Maintenance managers and health and safety executives that learn to protect their workers from Hand Arm Vibration Syndrome (HAVS) will increase the company productivity, profits and reputation.
Does your organization perform intensive jobs such as shut downs in oil and petrochemical refineries, assembling large pipe elements into a liquid or gas pipeline, or tightening metallic structures in buildings and infrastructure?
Do operators use vibrating hand tools such as grinders or impact wrenches for long periods in a day, day-in, day-out, all year as shown in the table below? Do operators sometimes complain about numbness or white fingers after using hand tools, or pains in their hand after temperature change?
If so, then workers are at risk of HAVS and it’s time to take action before it’s too late.
How to identify if the application is a risk
There are two things to consider to identify if workers are at risk: the tool’s level of vibration and the time of exposure.
The vibration level, which is typically listed in the tool’s manual, is the vibration magnitude as calculated in m/s² according to the standard ISO28927 (the standard for test methods for evaluating vibration emission of hand-held portable power tools). The time of exposure is calculated by the time of vibration for each cycle or hour multiplied by the number of cycles/hours the tool is used per day.
The main standard which dictates how long a worker can safely operate a tool for is the European Directive 2002/44/EC, and it has been accepted globally as the main reference on HAVS – it’s even referred to in the US Army Vibration pocket guide. The guide stipulates the time limit after which some actions need to be taken (daily exposure action value) and the maximum amount of time per day someone can be exposed to each vibration level (daily exposure limit value).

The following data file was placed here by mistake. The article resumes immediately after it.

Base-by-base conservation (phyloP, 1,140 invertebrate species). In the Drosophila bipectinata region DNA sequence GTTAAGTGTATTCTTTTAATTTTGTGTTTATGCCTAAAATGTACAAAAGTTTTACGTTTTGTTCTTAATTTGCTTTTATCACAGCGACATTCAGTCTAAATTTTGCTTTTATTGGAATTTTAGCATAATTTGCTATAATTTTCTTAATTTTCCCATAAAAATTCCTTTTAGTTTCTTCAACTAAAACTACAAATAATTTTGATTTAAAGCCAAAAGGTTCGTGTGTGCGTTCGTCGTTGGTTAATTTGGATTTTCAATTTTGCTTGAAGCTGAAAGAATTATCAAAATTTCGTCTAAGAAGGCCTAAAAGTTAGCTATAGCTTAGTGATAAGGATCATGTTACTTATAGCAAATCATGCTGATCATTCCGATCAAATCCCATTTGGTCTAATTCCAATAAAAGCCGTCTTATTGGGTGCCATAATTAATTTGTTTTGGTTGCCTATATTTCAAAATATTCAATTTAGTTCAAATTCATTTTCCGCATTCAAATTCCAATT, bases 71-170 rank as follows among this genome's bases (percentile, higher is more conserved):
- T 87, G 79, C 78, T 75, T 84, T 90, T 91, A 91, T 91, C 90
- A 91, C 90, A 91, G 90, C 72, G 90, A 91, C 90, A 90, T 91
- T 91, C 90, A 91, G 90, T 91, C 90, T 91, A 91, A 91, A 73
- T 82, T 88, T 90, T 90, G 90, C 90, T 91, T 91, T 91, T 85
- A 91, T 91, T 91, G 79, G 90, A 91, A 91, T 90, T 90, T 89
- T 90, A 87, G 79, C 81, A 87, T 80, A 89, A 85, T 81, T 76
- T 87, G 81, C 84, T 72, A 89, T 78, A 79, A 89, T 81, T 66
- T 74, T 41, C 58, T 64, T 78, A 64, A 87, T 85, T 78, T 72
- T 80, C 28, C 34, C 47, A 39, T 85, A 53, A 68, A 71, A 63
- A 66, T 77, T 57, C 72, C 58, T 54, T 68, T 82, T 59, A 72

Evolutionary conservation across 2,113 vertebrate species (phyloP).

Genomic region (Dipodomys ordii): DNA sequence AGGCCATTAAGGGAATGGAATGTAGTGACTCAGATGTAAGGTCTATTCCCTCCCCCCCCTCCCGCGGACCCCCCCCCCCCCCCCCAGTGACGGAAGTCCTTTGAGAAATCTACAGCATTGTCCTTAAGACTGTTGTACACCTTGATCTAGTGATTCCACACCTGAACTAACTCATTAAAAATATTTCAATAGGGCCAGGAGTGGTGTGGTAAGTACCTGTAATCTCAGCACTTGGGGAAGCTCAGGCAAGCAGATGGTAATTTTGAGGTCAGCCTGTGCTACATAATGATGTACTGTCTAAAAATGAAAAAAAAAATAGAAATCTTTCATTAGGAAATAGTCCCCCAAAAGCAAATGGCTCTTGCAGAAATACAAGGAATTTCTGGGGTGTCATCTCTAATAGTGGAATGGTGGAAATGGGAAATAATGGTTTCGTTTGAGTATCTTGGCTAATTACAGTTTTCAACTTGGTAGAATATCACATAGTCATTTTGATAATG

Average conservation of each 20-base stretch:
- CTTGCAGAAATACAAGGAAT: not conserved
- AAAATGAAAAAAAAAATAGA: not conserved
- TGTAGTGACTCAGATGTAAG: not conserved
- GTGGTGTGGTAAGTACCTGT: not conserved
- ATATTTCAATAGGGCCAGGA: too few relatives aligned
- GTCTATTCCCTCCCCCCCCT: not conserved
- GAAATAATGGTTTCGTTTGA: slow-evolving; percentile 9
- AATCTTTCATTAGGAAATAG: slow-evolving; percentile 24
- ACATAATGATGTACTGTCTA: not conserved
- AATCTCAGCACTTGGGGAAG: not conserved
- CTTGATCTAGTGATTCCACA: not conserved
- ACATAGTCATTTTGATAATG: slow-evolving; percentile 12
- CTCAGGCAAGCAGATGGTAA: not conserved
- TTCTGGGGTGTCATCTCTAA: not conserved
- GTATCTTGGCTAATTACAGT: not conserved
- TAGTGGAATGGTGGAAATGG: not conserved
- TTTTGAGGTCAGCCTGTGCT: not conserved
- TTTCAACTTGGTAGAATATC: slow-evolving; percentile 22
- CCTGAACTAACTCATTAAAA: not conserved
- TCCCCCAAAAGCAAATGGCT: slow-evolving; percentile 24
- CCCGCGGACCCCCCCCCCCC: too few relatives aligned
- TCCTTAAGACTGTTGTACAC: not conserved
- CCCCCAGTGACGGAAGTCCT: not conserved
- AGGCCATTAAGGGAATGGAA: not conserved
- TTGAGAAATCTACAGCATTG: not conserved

It’s worth noting that manufacturer values of vibration magnitude are indicative only and they should always be measured in the application’s real conditions. This may not always be possible, and if this is the case then a safety coefficient multiplier should be applied to the manufacturer’s value and Standard ISO5349 referred to for further information on measuring the vibration level.
Vibration exposure: approximately 13 minutes (200 bolts in one work shift, each bolt takes 4 seconds to loosen meaning 200 cycles x 4 seconds)
According to the Directive, for a vibration of 15 m/s², the action value is at 13 minutes. Since Joe’s tool has a slightly lower vibration than that, there is no risk. There is a larger margin to the limit value, which he would reach after about one hour.
However, if the situation was to change and he was required to loosen many more bolts per shift, he would be at risk of exceeding the action value and the employer would need to take steps to reduce this. Some examples might be:
Rotate the workforce so each worker loosens fewer bolts.
Review the tool being used to ensure it’s the most ergonomic tool in its class.
Change the tool to a more powerful one which gives a shorter trigger time.
Change the design of the assembled objects so that they require fewer assembly points.
“Do not forget to prioritize best practice to all employees if your operations have vibration exposure. Use of safety equipment and well maintained tools, and keeping hands warm are crucial to prevent injuries.”
Disclaimer: This article is neither a magnum opus control exposure to hand-arm vibration nor legal advice for your company to use in complying with your local regulations. Instead, it provides background information to help you better understand how to address some important points. This information is not the same as legal advice, where an attorney applies the law to your specific circumstances, so we insist that you consult an attorney if you’d like advice on your interpretation of this information or its accuracy. In a nutshell, you may not rely on this paper as legal advice, nor as a recommendation of any particular legal understanding.
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